Central to the application of Geographical Information (GI) in the 'real world' is the acquisition of a fundamental knowledge and understanding of the 'data into information’ pathway using GIS and the geospatial information technologies. This module introduces students to a number of examples of both theory and application of geographical data and information, and the relationships to remote sensing, cartography. visualisation, multimedia, global positioning systems (GPS), mobile GIS, and the Internet. A practical study of mobile GIS and Smartphone Apps for field data collection is included. A practical introduction to the Idrisi GIS software is used for the course.
- Current Applications of GIS (GG5540) - Credits: 15
This module will examine some of the many different applications of the geospatial technologies. It comprises two sections: 1) invited lectures from external guest speakers on a selection of current GIS applications embracing academic, commercial and research topics on e.g. physical and human geography, planning, archaeology, geology, computer science, and specialist applications from amongst others: the renewable energy sector, oil and gas industry, offshore surveying, marine spatial planning, precision agriculture, environmental management, local authorities, and the business sector; 2) the execution of a practical-based mini GIS project chosen from a list of topics of specific interest to the student.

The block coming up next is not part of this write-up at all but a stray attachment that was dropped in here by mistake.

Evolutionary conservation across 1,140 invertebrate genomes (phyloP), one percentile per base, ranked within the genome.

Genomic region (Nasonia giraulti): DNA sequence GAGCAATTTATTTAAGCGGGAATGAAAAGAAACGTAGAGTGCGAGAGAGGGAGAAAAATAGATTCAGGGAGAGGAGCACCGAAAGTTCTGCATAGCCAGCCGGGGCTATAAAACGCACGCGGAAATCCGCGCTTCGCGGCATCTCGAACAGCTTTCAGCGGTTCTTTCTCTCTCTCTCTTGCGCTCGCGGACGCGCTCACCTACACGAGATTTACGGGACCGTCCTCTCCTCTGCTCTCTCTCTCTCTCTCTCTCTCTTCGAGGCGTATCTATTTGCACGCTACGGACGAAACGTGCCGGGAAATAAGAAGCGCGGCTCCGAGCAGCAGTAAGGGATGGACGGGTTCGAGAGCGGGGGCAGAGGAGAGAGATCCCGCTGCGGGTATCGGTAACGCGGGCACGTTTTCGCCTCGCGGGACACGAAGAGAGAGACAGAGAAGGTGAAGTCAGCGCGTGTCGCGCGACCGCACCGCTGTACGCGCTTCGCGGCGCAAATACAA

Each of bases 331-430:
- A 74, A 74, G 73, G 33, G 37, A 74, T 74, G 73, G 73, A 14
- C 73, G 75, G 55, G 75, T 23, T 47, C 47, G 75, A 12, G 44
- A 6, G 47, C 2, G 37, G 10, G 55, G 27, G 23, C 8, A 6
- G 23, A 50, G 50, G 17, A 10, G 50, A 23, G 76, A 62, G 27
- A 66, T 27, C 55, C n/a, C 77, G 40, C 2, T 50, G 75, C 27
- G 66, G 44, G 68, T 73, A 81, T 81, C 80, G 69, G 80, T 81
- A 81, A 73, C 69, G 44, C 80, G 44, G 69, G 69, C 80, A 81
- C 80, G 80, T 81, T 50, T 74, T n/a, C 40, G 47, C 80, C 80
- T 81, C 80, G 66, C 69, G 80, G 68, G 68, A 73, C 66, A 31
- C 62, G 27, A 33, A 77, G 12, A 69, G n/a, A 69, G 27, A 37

- Reading Environmental Ethnography (AT5509) - Credits: 15
This is a reading course with fortnightly meetings for students with an interest in how anthropologists write about environmental themes.